# Flash flood fill implementation

Do you know what is the flood fill algorithm?

From Wikipedia: Flood fill, also called seed fill, is an algorithm that determines the area connected to a given node in a multi-dimensional array. It is used in the “bucket” fill tool of paint programs to determine which parts of a bitmap to fill with color, and in puzzle games such as Minesweeper, Puyo Puyo, Lumines, and Magical Drop for determining which pieces are cleared.

So now you know there is an algorithm to manage some issues in “click somewhere and…” games.

Let’s make it!

My version of the algorithm looks for all light grey tiles (two-dimensional array elements) which are connected to the starting light grey tile (the one we click) by a path of same tiles, and changes them to pink.

It’s a ricorsive algorithm acting this way: if the clicked tile is grey, then turn it into pink, then act as we clicked the tile at the top of the clicked tile, the one at the bottom, the one at the left and the one and the right. This is called 4-directions flood fill, because we extend the flooding to four directions (up, down, left, right).

You can also perform a 8-directions flood fill, extending the flooding to the original four directions plus the four diagonals

Look at this actionscript:

```fill_map = new Array();
fill_map[0] = [1, 1, 1, 1, 1, 1, 1, 1, 1];
fill_map[1] = [1, 0, 0, 0, 1, 0, 0, 0, 1];
fill_map[2] = [1, 0, 0, 0, 1, 0, 0, 0, 1];
fill_map[3] = [1, 0, 0, 1, 0, 0, 0, 0, 1];
fill_map[4] = [1, 1, 1, 0, 0, 0, 1, 1, 1];
fill_map[5] = [1, 0, 0, 0, 0, 1, 0, 0, 1];
fill_map[6] = [1, 0, 0, 0, 1, 0, 0, 0, 1];
fill_map[7] = [1, 0, 0, 0, 1, 0, 0, 0, 1];
fill_map[8] = [1, 1, 1, 1, 1, 1, 1, 1, 1];
for (y=0; y<9; y++) {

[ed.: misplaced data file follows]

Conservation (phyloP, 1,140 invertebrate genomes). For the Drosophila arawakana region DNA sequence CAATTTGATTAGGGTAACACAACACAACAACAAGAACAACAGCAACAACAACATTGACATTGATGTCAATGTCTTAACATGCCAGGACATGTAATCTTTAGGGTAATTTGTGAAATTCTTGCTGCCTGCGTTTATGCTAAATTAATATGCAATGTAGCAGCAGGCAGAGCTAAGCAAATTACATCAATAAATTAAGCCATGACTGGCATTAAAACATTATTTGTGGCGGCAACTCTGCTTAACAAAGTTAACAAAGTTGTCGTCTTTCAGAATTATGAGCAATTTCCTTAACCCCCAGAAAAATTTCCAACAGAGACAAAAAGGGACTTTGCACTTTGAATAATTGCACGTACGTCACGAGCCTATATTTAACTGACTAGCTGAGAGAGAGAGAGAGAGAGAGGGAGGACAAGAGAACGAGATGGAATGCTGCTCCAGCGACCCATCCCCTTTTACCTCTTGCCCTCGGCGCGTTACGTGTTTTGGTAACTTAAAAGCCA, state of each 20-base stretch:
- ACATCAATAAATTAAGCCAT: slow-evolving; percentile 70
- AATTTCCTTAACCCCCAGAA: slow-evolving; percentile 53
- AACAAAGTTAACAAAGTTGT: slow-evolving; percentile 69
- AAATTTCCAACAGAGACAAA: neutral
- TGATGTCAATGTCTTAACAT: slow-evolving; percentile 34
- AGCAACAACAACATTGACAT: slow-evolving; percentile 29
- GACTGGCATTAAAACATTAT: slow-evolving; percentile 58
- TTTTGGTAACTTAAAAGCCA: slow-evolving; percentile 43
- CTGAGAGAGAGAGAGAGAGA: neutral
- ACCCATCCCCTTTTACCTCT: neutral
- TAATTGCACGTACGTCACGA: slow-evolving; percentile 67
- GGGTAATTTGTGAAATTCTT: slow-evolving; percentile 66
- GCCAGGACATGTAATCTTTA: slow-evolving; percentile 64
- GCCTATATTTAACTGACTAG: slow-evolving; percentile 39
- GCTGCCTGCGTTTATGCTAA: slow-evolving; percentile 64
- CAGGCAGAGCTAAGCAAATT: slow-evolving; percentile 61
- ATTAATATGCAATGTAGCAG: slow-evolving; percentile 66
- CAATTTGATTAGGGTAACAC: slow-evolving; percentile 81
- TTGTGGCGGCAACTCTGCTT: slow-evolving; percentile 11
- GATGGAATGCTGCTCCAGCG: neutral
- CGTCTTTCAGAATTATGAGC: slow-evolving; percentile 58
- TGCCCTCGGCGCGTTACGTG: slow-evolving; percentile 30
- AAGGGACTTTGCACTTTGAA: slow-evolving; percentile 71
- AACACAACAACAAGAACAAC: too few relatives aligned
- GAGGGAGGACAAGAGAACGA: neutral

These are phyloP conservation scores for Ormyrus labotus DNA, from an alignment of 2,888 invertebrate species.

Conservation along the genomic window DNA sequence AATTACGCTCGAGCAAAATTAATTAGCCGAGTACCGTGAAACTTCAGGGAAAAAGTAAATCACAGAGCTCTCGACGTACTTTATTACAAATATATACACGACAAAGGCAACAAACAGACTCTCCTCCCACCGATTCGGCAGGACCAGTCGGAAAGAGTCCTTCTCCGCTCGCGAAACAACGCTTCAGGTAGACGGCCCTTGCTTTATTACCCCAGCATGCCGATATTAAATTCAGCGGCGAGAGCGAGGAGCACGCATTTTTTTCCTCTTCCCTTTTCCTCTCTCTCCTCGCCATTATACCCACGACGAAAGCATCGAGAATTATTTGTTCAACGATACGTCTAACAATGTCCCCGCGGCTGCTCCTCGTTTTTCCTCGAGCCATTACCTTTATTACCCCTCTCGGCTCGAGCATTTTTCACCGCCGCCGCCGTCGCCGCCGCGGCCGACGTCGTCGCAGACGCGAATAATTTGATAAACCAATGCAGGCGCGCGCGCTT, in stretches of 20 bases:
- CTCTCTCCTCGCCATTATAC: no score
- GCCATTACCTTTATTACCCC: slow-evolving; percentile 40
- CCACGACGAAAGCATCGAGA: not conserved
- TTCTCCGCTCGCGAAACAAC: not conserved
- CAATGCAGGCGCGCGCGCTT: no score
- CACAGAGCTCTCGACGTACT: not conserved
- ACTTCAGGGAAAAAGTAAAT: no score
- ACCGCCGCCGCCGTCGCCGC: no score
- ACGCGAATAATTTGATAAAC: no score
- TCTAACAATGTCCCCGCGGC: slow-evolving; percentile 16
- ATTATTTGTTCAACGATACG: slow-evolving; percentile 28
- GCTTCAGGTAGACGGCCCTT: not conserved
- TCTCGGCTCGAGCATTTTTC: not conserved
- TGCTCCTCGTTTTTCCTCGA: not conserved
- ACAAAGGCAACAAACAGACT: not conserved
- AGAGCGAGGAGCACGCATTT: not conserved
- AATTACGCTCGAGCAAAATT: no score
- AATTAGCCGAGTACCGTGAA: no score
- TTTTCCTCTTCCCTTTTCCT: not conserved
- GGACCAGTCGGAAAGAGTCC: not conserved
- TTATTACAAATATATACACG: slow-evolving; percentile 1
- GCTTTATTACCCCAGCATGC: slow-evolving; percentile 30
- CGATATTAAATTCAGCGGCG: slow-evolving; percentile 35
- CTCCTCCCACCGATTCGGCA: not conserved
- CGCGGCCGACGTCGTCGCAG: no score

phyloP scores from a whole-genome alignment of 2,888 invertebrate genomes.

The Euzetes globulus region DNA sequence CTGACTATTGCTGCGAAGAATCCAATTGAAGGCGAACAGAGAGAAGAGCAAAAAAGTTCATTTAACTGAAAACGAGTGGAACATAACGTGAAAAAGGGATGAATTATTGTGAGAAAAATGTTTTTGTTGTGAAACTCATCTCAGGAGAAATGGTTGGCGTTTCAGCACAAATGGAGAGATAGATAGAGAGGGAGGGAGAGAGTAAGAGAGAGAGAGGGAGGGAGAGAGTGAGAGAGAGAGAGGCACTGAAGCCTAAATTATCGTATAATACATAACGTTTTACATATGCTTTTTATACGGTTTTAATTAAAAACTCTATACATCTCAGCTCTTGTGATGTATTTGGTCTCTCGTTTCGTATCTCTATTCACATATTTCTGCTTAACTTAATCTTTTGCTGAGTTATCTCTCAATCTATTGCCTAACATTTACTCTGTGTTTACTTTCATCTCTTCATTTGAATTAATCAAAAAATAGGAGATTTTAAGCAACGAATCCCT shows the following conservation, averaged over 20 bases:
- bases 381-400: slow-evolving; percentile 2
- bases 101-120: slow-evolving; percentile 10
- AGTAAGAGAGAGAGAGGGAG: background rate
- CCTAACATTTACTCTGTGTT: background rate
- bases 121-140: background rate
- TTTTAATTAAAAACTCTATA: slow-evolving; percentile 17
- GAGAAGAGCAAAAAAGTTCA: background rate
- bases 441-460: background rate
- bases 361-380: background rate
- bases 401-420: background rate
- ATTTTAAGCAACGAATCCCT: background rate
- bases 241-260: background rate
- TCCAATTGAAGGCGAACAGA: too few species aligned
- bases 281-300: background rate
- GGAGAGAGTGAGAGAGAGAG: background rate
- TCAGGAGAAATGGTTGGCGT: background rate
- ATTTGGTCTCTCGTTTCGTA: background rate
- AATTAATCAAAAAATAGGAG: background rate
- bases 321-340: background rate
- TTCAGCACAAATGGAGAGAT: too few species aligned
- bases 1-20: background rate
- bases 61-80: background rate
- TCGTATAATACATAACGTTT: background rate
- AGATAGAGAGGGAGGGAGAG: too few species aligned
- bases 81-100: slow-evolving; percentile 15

for (x=0; x<9; x++) {
tile = _root.attachMovie("tile", "tile_"+(y+x*9), _root.getNextHighestDepth(), {_x:y*50, _y:x*50});
tile.gotoAndStop(1+fill_map[x][y]);
}
}
_root.attachMovie("cursor", "cursor", _root.getNextHighestDepth());
cursor.onEnterFrame = function() {
this._x = 50*Math.floor(_root._xmouse/50);
this._y = 50*Math.floor(_root._ymouse/50);
};
_root.onMouseDown = function() {
pos_x = Math.floor(_root._xmouse/50);
pos_y = Math.floor(_root._ymouse/50);
flood_fill(pos_x, pos_y);
};
function flood_fill(x, y) {
pos = x+y*9;
if (fill_map[y][x] == 0) {
fill_map[y][x] = 2;
_root["tile_"+(x+y*9)].gotoAndStop(3);
flood_fill(x+1,y);
flood_fill(x-1,y);
flood_fill(x,y+1);
flood_fill(x,y-1);
}
}```

The 4-directions flood function goes from line 27 to line 37 and allows me to paint grey areas this way:

As you can see, you can paint only one "room" at time because the diagonal "walls" does not allow the four direction flood to paint everywhere.

Look at the 8-directions flood:

```fill_map = new Array();
fill_map[0] = [1, 1, 1, 1, 1, 1, 1, 1, 1];
fill_map[1] = [1, 0, 0, 0, 1, 0, 0, 0, 1];
fill_map[2] = [1, 0, 0, 0, 1, 0, 0, 0, 1];
fill_map[3] = [1, 0, 0, 1, 0, 0, 0, 0, 1];
fill_map[4] = [1, 1, 1, 0, 0, 0, 1, 1, 1];
fill_map[5] = [1, 0, 0, 0, 0, 1, 0, 0, 1];
fill_map[6] = [1, 0, 0, 0, 1, 0, 0, 0, 1];
fill_map[7] = [1, 0, 0, 0, 1, 0, 0, 0, 1];
fill_map[8] = [1, 1, 1, 1, 1, 1, 1, 1, 1];
for (y=0; y<9; y++) {
for (x=0; x<9; x++) {
tile = _root.attachMovie("tile", "tile_"+(y+x*9), _root.getNextHighestDepth(), {_x:y*50, _y:x*50});
tile.gotoAndStop(1+fill_map[x][y]);
}
}
_root.attachMovie("cursor", "cursor", _root.getNextHighestDepth());
cursor.onEnterFrame = function() {
this._x = 50*Math.floor(_root._xmouse/50);
this._y = 50*Math.floor(_root._ymouse/50);
};
_root.onMouseDown = function() {
pos_x = Math.floor(_root._xmouse/50);
pos_y = Math.floor(_root._ymouse/50);
flood_fill(pos_x, pos_y);
};
function flood_fill(x, y) {
pos = x+y*9;
if (fill_map[y][x] == 0) {
fill_map[y][x] = 2;
_root["tile_"+(x+y*9)].gotoAndStop(3);
flood_fill(x+1,y);
flood_fill(x+1,y+1);
flood_fill(x+1,y-1);
flood_fill(x-1,y);
flood_fill(x-1,y+1);
flood_fill(x-1,y-1);
flood_fill(x,y+1);
flood_fill(x,y-1);
}
}```

Now you can paint everywhere

What's better? The one that fits your needs, of course?

What kind of game can we make out of that? I don't know (lie! lie!), it's up to you

215 GAME PROTOTYPES EXPLAINED WITH SOURCE CODE
// 1+2=3
// 10000000
// 2 Cars
// 2048
// Avoider
// Ballz
// Block it
// Blockage
// Bloons
// Boids
// Bombuzal
// Breakout
// Bricks
// Columns
// CubesOut
// Dots
// DROP'd
// Dudeski
// Eskiv
// Filler
// Fling
// Globe
// HookPod
// Hundreds
// InkTd
// Iromeku
// Lumines
// Magick
// MagOrMin
// Maze
// Memdot
// Nano War
// Nodes
// o:anquan
// Ononmin
// Pacco
// Phyballs
// Platform
// Poker
// Pool
// Poux
// Pudi
// qomp
// Racing
// Renju
// SameGame
// Security
// Sling
// Slingy
// Sokoban
// Splitter
// Sproing
// Stack
// Stairs
// Stringy
// Sudoku
// Tetris
// Threes
// Toony
// Turn
// TwinSpin
// vvvvvv
// Wordle
// Worms
// Yanga
// Zhed
// zNumbers